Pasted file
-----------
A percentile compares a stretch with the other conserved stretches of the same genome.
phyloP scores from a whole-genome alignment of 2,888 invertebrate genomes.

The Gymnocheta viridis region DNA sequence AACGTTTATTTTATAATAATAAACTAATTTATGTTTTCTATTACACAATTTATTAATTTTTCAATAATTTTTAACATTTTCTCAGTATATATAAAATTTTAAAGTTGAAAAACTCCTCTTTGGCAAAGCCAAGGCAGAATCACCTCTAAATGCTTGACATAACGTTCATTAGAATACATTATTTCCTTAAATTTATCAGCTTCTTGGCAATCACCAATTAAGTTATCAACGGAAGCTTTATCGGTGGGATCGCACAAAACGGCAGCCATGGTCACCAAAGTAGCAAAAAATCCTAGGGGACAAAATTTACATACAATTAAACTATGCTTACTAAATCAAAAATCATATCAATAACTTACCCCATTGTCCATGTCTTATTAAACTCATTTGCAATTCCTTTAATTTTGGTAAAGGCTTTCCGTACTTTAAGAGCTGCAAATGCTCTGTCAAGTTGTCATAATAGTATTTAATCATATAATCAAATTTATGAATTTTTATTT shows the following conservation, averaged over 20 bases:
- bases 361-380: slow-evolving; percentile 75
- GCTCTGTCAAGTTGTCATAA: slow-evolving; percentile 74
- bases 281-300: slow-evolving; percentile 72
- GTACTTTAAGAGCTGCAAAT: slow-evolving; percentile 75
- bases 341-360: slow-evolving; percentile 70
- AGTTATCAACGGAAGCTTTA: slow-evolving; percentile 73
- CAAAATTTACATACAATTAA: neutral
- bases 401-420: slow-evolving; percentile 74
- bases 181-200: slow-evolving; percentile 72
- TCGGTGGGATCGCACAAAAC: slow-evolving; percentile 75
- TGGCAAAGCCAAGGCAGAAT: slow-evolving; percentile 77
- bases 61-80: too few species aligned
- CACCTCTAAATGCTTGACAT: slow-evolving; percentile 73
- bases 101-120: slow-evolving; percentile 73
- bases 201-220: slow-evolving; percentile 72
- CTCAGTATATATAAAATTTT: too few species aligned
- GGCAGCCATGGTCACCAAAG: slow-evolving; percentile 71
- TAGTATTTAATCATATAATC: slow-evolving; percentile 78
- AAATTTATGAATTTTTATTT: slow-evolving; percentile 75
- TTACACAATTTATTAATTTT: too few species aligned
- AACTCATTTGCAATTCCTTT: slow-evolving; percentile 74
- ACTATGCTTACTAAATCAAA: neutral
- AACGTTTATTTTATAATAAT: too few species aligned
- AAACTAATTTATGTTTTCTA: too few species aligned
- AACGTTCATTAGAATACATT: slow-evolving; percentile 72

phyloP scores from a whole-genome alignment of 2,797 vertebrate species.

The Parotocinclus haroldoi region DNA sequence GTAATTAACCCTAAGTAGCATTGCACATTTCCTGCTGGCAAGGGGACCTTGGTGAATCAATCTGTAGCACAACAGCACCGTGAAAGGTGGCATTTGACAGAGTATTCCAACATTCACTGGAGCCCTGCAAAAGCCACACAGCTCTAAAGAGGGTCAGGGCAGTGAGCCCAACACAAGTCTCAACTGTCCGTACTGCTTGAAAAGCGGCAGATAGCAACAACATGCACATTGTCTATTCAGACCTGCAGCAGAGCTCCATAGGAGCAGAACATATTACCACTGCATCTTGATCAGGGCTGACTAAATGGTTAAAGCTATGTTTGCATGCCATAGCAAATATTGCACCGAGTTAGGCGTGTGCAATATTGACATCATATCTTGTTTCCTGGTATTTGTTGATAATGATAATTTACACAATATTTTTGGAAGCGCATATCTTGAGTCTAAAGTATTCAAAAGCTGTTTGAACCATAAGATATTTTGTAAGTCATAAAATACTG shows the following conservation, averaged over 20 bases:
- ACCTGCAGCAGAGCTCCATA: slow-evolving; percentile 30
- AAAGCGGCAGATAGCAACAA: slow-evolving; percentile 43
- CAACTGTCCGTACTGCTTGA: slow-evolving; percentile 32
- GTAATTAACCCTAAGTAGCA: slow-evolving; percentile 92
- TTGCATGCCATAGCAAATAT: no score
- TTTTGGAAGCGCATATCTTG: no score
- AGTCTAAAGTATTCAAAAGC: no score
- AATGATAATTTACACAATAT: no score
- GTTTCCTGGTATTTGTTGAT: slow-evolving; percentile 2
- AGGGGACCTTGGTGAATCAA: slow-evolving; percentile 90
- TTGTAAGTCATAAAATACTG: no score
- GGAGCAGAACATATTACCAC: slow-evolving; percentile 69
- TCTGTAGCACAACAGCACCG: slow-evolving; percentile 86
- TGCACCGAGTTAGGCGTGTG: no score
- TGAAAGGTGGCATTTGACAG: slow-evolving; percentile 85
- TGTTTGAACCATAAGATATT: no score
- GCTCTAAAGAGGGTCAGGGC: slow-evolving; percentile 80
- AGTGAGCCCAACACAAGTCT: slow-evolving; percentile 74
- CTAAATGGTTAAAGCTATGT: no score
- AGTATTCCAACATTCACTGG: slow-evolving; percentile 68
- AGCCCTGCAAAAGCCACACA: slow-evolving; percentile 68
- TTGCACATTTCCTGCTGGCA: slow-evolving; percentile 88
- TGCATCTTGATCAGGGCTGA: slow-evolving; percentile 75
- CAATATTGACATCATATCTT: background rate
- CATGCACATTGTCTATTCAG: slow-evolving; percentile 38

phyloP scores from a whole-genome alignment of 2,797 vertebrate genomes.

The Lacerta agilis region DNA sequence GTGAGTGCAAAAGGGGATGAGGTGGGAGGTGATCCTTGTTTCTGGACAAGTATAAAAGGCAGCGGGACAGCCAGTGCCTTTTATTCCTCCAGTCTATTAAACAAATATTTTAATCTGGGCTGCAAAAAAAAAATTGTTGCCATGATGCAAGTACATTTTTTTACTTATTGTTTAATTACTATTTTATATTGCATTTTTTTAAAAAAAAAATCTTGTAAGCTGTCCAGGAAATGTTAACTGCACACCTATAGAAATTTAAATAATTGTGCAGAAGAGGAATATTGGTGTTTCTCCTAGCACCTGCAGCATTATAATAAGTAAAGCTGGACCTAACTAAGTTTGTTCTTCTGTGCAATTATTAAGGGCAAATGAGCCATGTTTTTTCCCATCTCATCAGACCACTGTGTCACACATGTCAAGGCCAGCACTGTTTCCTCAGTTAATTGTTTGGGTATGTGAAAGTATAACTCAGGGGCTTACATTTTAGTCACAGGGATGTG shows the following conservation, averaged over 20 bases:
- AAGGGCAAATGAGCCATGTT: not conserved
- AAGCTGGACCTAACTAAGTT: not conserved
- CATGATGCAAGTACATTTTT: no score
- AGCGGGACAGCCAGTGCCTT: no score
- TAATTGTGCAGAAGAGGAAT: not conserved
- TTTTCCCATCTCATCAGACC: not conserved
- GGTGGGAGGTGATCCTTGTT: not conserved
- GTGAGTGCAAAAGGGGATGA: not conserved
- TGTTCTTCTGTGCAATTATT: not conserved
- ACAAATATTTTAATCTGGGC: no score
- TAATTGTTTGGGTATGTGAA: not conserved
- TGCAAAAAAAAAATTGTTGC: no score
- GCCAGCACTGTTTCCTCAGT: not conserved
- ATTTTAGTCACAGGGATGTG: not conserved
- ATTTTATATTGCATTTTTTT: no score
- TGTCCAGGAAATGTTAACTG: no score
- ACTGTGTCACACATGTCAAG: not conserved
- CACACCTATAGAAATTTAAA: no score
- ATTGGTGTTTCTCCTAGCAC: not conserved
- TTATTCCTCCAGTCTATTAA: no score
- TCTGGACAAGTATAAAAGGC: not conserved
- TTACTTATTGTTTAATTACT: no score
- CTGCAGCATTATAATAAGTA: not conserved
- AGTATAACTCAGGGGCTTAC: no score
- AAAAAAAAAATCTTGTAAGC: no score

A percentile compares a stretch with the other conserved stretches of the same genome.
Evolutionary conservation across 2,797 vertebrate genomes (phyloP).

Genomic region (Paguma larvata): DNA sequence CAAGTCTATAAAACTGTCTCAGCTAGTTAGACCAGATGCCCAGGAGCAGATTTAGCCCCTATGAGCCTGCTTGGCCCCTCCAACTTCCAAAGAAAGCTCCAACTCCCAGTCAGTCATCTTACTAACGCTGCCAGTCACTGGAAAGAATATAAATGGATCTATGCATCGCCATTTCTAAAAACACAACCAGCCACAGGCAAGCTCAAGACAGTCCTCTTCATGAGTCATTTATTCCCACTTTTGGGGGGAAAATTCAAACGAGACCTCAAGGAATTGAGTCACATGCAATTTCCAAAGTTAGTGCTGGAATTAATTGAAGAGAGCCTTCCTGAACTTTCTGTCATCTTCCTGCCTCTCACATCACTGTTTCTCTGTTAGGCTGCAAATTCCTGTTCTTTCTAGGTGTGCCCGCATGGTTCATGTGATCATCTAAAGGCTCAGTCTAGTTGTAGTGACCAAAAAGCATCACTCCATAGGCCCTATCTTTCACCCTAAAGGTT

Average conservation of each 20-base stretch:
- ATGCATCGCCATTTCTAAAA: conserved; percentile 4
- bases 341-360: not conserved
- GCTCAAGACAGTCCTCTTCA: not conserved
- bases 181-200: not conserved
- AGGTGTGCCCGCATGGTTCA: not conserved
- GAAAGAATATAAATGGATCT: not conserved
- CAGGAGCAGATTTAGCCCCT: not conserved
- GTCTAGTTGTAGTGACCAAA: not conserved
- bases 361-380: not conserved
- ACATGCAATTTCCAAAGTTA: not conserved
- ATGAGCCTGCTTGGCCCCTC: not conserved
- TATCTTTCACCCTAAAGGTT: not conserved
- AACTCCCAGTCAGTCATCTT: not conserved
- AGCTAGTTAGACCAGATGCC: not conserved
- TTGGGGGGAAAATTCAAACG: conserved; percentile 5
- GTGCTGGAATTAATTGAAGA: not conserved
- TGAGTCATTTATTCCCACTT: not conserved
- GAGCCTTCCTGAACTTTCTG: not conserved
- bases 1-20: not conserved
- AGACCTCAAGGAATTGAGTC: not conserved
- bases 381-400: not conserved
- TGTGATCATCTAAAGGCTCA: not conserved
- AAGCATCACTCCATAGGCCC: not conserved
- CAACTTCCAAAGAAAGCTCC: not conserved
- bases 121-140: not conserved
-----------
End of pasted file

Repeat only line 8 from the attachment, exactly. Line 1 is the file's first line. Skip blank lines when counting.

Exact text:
- bases 341-360: slow-evolving; percentile 70